Saturday, September 10, 2011

Up North

Chapter 1

Starting Out

   This little trip happened before I moved back to Seattle. I was looking for something back in those days. I didn‘t know what it was but I figured I’d recognize it when I saw it. I’d wandered through California, Nevada, Origen and Washington without really finding anything when I happened to get an opportunity to go to work driving a truck in Alaska. I flew from Seattle up to Fairbanks where I met with the company and took a little driving test around town. They must have really needed drivers because once the hired me I found out I wouldn’t be driving around town but up the pipeline road which was frozen solid. No wonder the guy giving me the test kept asking if I had every driven in ice and snow. It really wasn’t a bad job and let me tell you they paid really well and since I was single and more or less living in the truck it didn’t take to long to save you a nice little nest egg. The only drawback was that it looked like the job was only going to last through the winter. I was in Fairbanks when I heard there might be a chance to homestead over by Circle on the Yukon River. This just might be what I was looking for. I’d been trying to be a “mountain man” since Stanley and I were kids and this would be the chance to see if I could really cut it. I checked it out with the Alaska D.N.R and found out there was some land over there that might be open for homesteading. They weren’t a hundred percent sure and they didn’t make it sound very good. The only way to get to the property would be by walking or by boat trip on the Yukon River either from Circle or Fort Yukon. There was no electricity and never would be to any of the properties. The only water would either be from a hand dug well or we would have to get it from rivers or creeks. I would have to live on the property and do improvements on it each year for at least five years in order to own it. There were a lot more regulations I would have to meet but the more I thought about it the more this seemed like something I could do. I had to make a few more trips with the truck so I could save up some more money but since my job was mainly through the winter I’d be ready to go as soon as the ice melted. When I decided to call it quits with the truck I caught a ride with a pilot friend since there was only one road to Circle and it was a lot quicker to fly than to drive. I hung out in town for a week getting all my supplies ready and trying to learn all I could about the area I was headed to. I bought a fourteen foot canoe from a guy in town. I also loaded up with firearms getting a 30-30 rifle, a 41mag pistol, a 22 rifle and a 12 gauge shotgun. On a sunny spring day I was ready to go.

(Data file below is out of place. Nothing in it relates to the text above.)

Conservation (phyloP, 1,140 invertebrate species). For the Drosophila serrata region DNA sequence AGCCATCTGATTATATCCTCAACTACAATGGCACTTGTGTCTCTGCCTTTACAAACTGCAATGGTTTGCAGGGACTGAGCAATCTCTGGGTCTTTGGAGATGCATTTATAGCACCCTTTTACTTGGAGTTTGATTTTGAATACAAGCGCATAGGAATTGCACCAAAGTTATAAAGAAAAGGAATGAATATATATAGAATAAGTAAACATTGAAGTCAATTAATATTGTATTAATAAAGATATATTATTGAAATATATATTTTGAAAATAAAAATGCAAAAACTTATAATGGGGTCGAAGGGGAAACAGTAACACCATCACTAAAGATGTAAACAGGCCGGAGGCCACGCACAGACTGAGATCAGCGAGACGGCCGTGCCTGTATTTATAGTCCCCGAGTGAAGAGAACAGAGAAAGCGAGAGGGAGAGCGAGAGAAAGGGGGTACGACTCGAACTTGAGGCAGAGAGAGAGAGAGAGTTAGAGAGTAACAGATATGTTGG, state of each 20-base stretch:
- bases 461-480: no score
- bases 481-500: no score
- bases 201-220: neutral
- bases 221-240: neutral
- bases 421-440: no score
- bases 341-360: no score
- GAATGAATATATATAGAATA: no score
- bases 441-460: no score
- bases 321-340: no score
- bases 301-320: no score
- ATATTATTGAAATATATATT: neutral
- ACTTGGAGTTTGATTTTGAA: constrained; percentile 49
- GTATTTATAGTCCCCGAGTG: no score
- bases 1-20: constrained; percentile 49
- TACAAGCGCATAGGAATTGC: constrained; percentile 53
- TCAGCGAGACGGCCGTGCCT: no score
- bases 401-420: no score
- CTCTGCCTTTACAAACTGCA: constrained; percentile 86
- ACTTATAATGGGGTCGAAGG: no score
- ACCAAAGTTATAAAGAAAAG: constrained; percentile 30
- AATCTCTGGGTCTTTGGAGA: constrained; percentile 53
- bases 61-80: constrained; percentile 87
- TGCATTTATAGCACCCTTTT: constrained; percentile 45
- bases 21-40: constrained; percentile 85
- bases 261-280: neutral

I loaded up my fourteen foot canoe with all the tools I thought I would need to build a cabin plus what I assumed would be more than enough food and supplies to last at least thirty days before heading downstream. Of course this made for an extremely overloaded canoe. I had just enough room in the back to work the paddle with a mound in front of me that I couldn’t see over. There was still snow on the ground even though it was early spring and everyone in town had told me that it wouldn’t all be melted off for at least another month but the river was open and I was ready to go. My destination was a small sandy beach about 30 miles down the Yukon River where a small creek flowed into it. I had never actually seen the area I was going to but I was sure I could find it from the maps I had. I’d never really seen the Yukon during spring flood either. If it’s true that ignorance is bliss then I was definitely in hog heaven.